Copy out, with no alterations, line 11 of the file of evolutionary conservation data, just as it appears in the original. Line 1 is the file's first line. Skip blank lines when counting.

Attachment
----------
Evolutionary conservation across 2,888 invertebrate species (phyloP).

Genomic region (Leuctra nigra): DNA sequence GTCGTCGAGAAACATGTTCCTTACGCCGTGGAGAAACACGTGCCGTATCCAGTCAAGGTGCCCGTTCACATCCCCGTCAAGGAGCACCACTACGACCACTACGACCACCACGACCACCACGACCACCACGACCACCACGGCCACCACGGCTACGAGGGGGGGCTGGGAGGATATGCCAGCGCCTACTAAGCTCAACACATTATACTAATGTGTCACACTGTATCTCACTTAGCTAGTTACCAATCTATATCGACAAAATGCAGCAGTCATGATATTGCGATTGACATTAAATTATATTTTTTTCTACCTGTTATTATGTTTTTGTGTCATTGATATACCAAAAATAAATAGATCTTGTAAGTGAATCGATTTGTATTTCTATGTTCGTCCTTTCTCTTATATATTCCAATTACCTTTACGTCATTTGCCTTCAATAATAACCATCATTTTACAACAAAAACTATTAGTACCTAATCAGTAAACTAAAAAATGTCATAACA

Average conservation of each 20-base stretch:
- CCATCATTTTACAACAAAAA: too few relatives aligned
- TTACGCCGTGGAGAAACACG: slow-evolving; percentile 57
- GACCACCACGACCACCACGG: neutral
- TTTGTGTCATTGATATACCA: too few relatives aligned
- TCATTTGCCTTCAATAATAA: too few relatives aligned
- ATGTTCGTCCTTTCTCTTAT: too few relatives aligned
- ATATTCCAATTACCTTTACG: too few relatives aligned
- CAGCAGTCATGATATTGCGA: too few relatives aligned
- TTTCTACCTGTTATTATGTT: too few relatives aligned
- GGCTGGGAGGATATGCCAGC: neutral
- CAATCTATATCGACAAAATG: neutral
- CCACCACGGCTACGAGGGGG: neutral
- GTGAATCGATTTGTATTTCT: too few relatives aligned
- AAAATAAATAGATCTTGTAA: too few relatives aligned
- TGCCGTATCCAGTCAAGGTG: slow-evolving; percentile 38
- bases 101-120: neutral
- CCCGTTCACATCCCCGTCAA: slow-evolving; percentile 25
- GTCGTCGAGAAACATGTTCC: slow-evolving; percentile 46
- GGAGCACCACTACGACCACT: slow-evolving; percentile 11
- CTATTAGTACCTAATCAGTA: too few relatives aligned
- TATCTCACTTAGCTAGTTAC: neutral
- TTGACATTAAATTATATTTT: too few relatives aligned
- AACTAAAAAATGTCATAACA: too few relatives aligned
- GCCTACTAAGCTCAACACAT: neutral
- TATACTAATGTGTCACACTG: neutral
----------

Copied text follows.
- CAGCAGTCATGATATTGCGA: too few relatives aligned